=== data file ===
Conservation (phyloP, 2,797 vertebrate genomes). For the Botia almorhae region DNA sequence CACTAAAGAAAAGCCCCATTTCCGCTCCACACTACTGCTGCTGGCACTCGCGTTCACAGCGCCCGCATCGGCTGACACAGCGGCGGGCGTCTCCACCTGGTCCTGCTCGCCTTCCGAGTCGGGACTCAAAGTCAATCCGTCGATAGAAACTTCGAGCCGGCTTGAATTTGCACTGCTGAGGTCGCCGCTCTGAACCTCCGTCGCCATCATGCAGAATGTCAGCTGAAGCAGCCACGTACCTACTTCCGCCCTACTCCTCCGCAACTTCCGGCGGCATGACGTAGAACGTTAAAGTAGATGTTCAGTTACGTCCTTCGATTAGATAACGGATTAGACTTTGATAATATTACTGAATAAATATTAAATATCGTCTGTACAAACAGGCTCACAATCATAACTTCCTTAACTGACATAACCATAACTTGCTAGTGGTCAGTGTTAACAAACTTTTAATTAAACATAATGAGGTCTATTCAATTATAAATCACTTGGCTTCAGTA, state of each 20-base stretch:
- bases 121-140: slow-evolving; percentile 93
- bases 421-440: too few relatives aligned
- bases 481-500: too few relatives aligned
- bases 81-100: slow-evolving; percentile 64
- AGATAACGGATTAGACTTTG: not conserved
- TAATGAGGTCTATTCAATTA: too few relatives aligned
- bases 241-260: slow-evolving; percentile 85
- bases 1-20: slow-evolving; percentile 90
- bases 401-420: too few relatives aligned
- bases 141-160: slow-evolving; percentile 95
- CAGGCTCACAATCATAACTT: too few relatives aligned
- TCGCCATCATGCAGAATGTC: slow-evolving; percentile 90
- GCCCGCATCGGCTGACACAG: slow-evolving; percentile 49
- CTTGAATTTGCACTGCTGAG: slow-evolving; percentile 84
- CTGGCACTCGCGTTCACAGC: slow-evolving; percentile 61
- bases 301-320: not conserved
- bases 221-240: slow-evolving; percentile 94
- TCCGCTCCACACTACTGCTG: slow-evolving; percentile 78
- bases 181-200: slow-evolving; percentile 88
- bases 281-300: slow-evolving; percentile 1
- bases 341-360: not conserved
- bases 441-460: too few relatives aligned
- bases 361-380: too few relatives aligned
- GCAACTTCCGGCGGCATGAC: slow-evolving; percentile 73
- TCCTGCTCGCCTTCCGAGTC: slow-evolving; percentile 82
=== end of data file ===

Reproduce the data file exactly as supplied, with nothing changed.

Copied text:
Conservation (phyloP, 2,797 vertebrate genomes). For the Botia almorhae region DNA sequence CACTAAAGAAAAGCCCCATTTCCGCTCCACACTACTGCTGCTGGCACTCGCGTTCACAGCGCCCGCATCGGCTGACACAGCGGCGGGCGTCTCCACCTGGTCCTGCTCGCCTTCCGAGTCGGGACTCAAAGTCAATCCGTCGATAGAAACTTCGAGCCGGCTTGAATTTGCACTGCTGAGGTCGCCGCTCTGAACCTCCGTCGCCATCATGCAGAATGTCAGCTGAAGCAGCCACGTACCTACTTCCGCCCTACTCCTCCGCAACTTCCGGCGGCATGACGTAGAACGTTAAAGTAGATGTTCAGTTACGTCCTTCGATTAGATAACGGATTAGACTTTGATAATATTACTGAATAAATATTAAATATCGTCTGTACAAACAGGCTCACAATCATAACTTCCTTAACTGACATAACCATAACTTGCTAGTGGTCAGTGTTAACAAACTTTTAATTAAACATAATGAGGTCTATTCAATTATAAATCACTTGGCTTCAGTA, state of each 20-base stretch:
- bases 121-140: slow-evolving; percentile 93
- bases 421-440: too few relatives aligned
- bases 481-500: too few relatives aligned
- bases 81-100: slow-evolving; percentile 64
- AGATAACGGATTAGACTTTG: not conserved
- TAATGAGGTCTATTCAATTA: too few relatives aligned
- bases 241-260: slow-evolving; percentile 85
- bases 1-20: slow-evolving; percentile 90
- bases 401-420: too few relatives aligned
- bases 141-160: slow-evolving; percentile 95
- CAGGCTCACAATCATAACTT: too few relatives aligned
- TCGCCATCATGCAGAATGTC: slow-evolving; percentile 90
- GCCCGCATCGGCTGACACAG: slow-evolving; percentile 49
- CTTGAATTTGCACTGCTGAG: slow-evolving; percentile 84
- CTGGCACTCGCGTTCACAGC: slow-evolving; percentile 61
- bases 301-320: not conserved
- bases 221-240: slow-evolving; percentile 94
- TCCGCTCCACACTACTGCTG: slow-evolving; percentile 78
- bases 181-200: slow-evolving; percentile 88
- bases 281-300: slow-evolving; percentile 1
- bases 341-360: not conserved
- bases 441-460: too few relatives aligned
- bases 361-380: too few relatives aligned
- GCAACTTCCGGCGGCATGAC: slow-evolving; percentile 73
- TCCTGCTCGCCTTCCGAGTC: slow-evolving; percentile 82